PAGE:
20
August
2019
|
03:33 PM
Europe/Amsterdam

Wilmarie Perez, Crystal Mover Services Lead Technician

It takes a very diverse set of skills to be a technician for the system. You have to learn the computers and the maintenance, you have to learn the electrical side of it. You get to learn a little bit of everything at this job.
Wilmarie Perez, Lead Technician for Crystal Mover Services, Inc.

Wilmarie Perez was fresh out of high school and cleaning Orlando International Airport’s Delta plane cabins for a living when curiosity got the best of her.

“I had to know: How do these planes run? What makes them fly?” she said.

She did a little research and enrolled in classes at Aviation Institute of Maintenance – the first in her family to go to college – and got a degree in Aircraft Maintenance. She had her sights set on landing a job using her new skills at an airport, and her dream came true … with one little twist.

Instead of working on planes, Perez works on trains.

Perez is one of 25 Crystal Mover Services team members who oversee the operations, maintenance and repair of Tampa International Airport’s SkyConnect automated people mover trains and rail system. The trains, built by Mitsubishi Heavy Industries, were installed at TPA in 2017 and now transport thousands of people each day along a 1.4-mile track between the Rental Car Center and Main Terminal.

The trains operate 24 hours a day, 7 days a week, and Perez and her team ensure they operate smoothly, getting passengers where they need to go in under five minutes. This takes a vigilant watch of the entire system, daily maintenance checks and sharp skills to make fast repairs should any issues arise.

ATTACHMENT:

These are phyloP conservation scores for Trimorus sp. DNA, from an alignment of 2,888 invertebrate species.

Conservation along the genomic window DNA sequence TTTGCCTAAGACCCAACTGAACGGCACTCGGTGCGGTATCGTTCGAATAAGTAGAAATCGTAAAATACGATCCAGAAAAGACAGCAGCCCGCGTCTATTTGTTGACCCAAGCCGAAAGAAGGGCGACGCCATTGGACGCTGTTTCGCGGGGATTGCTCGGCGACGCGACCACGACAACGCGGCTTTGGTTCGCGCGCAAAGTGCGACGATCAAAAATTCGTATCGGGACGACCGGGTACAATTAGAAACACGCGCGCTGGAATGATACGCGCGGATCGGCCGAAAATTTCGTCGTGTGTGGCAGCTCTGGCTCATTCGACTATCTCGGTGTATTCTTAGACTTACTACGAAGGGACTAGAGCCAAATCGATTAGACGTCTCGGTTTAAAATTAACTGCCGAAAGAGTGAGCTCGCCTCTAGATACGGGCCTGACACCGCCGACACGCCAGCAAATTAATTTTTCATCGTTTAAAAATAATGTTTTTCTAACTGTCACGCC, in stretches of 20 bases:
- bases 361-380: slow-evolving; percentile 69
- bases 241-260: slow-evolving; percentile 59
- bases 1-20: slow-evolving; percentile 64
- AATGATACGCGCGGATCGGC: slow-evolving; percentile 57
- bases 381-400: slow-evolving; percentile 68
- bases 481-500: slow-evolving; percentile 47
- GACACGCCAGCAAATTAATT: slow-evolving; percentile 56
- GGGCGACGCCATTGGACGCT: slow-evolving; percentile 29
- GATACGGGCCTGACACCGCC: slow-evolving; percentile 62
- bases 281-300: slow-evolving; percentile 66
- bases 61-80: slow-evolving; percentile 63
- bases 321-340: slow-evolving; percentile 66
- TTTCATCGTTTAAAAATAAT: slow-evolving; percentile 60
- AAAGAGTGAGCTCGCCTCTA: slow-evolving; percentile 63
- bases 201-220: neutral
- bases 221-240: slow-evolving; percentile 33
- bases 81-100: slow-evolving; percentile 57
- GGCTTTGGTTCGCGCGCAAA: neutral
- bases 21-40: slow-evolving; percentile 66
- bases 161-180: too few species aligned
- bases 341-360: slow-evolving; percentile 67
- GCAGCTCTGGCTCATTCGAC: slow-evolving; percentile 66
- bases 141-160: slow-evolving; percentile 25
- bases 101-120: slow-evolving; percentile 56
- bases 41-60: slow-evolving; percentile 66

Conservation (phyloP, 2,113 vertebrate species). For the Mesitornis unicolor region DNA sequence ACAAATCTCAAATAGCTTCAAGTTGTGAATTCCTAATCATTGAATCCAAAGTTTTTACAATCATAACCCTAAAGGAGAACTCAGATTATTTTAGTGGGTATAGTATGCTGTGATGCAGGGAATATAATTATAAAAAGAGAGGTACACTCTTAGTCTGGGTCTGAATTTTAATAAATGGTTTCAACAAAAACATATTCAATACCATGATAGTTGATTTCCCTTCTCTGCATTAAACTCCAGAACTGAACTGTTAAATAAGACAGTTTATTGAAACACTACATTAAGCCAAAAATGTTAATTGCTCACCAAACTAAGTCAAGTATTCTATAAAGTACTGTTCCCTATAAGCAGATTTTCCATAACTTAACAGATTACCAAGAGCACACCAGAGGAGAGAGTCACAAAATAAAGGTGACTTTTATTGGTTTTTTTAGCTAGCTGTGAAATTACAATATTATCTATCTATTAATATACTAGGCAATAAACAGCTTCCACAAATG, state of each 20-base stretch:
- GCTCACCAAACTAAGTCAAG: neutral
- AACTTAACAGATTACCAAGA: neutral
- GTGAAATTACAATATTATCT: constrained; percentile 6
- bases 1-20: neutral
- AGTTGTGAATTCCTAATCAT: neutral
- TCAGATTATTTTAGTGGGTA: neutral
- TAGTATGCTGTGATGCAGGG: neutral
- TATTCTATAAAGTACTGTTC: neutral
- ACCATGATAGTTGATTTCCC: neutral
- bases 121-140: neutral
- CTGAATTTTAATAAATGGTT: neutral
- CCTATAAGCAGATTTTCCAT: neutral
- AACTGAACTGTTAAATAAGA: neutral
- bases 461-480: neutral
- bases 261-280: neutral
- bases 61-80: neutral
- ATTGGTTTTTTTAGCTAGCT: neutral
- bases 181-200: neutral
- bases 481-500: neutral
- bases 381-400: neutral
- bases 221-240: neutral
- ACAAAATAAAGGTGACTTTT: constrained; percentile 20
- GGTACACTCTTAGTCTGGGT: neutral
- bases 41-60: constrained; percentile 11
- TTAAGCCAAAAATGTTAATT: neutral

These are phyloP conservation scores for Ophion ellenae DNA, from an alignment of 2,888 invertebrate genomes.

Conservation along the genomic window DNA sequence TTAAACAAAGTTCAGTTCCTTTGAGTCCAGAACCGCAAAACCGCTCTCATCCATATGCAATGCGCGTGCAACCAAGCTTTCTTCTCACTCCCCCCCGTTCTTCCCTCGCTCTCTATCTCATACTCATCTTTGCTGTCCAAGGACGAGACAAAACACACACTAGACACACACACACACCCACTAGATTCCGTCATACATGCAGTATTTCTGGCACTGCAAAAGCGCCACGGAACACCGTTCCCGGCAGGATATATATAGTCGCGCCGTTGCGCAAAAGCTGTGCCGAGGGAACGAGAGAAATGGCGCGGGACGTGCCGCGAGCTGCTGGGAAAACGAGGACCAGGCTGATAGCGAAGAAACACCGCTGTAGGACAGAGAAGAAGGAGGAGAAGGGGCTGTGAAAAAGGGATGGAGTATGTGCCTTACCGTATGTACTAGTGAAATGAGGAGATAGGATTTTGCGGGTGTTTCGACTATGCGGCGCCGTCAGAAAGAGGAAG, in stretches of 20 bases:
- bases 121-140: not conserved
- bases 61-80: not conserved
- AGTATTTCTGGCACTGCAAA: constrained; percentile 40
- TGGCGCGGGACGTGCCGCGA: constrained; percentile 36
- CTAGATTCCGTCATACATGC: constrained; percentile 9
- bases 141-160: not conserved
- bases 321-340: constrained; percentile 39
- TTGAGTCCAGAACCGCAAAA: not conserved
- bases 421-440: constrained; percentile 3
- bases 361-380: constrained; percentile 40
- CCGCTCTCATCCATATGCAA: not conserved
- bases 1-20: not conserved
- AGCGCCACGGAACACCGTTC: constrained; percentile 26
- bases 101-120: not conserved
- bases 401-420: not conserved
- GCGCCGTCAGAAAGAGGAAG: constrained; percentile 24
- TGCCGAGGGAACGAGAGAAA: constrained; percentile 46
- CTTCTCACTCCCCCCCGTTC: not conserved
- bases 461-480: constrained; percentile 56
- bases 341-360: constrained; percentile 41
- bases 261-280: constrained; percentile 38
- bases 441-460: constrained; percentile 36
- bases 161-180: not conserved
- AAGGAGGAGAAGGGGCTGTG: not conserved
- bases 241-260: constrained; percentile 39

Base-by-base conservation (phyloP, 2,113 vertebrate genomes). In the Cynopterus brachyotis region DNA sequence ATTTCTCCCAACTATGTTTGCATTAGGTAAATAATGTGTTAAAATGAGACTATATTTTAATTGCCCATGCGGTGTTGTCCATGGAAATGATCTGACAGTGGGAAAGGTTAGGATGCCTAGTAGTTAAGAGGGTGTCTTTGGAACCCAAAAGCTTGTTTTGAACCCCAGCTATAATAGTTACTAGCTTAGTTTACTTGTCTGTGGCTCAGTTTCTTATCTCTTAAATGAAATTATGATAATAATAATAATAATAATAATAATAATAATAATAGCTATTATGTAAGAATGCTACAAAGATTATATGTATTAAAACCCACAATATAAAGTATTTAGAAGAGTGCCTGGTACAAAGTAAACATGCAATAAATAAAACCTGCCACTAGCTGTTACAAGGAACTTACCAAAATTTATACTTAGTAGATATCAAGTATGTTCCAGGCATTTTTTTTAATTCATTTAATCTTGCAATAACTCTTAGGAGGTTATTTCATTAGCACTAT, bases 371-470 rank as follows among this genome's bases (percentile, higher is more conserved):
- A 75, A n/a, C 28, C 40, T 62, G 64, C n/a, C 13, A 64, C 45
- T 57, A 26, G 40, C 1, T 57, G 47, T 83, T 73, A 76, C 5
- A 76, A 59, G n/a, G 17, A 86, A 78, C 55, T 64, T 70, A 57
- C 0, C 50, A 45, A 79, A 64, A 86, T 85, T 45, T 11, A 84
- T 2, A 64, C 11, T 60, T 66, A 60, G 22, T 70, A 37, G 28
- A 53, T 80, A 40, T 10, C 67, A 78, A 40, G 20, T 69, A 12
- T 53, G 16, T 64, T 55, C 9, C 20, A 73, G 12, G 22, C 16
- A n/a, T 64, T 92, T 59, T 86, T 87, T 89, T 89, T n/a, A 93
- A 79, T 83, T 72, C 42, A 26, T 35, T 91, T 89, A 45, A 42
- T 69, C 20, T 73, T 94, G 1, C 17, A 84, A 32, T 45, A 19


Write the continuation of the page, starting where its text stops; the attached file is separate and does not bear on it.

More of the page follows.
Perez recalls the intense several weeks of 12-hours-a-day, six-days-a-week training after she was hired and Mitsubishi sent engineers from Japan to teach the new Crystal Mover team how the complex system of tracks, controls, cables, power systems and shuttle cars worked.

“There was a bit of a language barrier but they did a great job of explaining everything,” she said. “It takes a very diverse set of skills to be a technician for the system. You have to learn the computers and the maintenance, you have to learn the electrical side of it. You get to learn a little bit of everything at this job.”

Perez loves having a hands-on career and hopes to go back to school to learn even more about engineering and aerospace technology. Growing up in New York and Orlando, she had a compassion for others that drew her to the idea of becoming a social worker one day. But she also loved figuring out how things worked and making things with her hands, and that combined with her passion for planes – especially living so close to Orlando International Airport – is what pushed her in the direction of aviation maintenance.

As a rare female technician in a male-dominated field, Perez said she appreciates the support and respect she gets from her Crystal Mover family. Her manager, Marvin Lopez, said Perez is “very, very smart” and picks things up quickly.

“It takes a lot of hard work and intelligence to be able to master both the computer systems and the mechanical aspects of the job,” Lopez said. “She definitely has those traits and she’s a very valuable member of our team.”

When she’s not working, Perez enjoys spending time at the beach and working out at the gym. She also has a peculiar – but not surprising – hobby.

“I read a lot of manuals,” she said.